A follow-up survey, conducted in December, helped to bring additional insight to questions like this. Those who say that they would highly recommend the district list “My profession is rewarding” and “This is a lot of work, but I love it” as their top reasons. Meanwhile, the top two reasons employees would not highly recommend the District are “My pay is too low” and “The political tension/negativity of select community members creates an unhealthy environment that I do not enjoy.”

In the follow-up survey, staff also had the ability to provide the District feedback regarding budget prioritization and what raise they would find appropriate. Of the 15 budget items included in the survey, employees prioritized salary increases, lower class sizes, improvement of employee benefits, increasing student-based budget dollars coming into schools, funding the state PERA increase, maintaining health insurance coverage and special education growth the highest.

District leaders say these surveys, as well as the recent TELL survey and regular dialogue with staff provide insight and guidance for strategic planning at both the District and school-levels. The data from this winter’s surveys are expected to help in the planning of professional development, budget priorities and may spark initiatives by several departments, including Human Resources, Communications, and Personalized Learning.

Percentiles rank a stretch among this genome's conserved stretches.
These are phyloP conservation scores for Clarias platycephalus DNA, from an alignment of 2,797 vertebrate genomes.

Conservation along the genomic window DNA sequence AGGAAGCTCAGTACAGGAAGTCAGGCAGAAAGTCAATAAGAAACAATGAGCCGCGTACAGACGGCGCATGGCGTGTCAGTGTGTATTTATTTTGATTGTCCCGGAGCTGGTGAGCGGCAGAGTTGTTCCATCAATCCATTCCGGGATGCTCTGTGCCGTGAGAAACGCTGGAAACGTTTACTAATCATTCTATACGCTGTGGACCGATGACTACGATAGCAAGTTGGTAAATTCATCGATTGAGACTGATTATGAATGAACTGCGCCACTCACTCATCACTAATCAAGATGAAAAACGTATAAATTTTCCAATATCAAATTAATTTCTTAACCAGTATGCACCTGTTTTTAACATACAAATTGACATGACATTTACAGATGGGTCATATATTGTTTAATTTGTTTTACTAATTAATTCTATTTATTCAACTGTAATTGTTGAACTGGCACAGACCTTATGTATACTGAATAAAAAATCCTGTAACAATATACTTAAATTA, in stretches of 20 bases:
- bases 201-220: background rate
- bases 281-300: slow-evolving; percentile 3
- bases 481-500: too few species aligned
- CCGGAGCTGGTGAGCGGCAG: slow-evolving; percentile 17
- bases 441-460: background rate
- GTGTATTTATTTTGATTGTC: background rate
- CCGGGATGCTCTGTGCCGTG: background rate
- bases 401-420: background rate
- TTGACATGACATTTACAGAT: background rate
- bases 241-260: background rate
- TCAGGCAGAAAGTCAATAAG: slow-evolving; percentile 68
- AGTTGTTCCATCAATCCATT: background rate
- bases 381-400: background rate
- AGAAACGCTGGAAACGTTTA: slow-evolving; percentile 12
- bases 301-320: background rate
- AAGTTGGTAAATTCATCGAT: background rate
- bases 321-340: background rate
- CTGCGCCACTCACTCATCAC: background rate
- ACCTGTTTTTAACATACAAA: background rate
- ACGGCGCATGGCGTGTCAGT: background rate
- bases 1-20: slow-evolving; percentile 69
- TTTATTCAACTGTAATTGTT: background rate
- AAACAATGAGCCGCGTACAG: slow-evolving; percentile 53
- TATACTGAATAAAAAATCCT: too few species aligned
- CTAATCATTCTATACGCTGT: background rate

Meanwhile, the Board of Education is continuing to consider possible opportunities for a future parent and community survey.

January 20, 2016 | By rmbarber | Category: Communications, District

District News

graduates standing in line outside, smiling

DOUGLAS COUNTY – Graduation rates in the Douglas County School District (DCSD) continue to climb. Data released today by the Colorado Department of Education (CDE) shows the on-time, four-year graduation rate is now 90.4 percent.

DCSD students also made an impressive showing at graduation. The class of 2017 earned more than $82 million in scholarships.

DCSD has one of the highest graduation rates in the Denver metro area. According to CDE, DCSD graduation rates have risen steadily from 81.9 percent in 2009 to 90.4 percent in 2017.

Five female students standing on stage smiling and laughing at the awards ceremony

The top two-percent of female athletes in Douglas County School District (DCSD) were honored at the annual Girls and Women in Sports Luncheon last week at Chaparral High School. This year represented the 30th national celebration of Girls and Women in Sports Day, created to encourage and promote the participation of girls in athletics. The girls who were honored were selected by their school’s coaches, athletic directors and principals for their outstanding achievements.

Superintendent Search text based logo

Working through the recent winter break, the Douglas County School District Board of Education has kicked off its search for DCSD’s next permanent superintendent. Following a thorough vetting of potential search firms, Ray & Associates (no relation to Board Director David Ray) has been hired to conduct the national search. The cost of the firm, excluding travel expenses, is $40,000. The money will come from the school board's budget, which is used for costs such as legal expenses and conferences.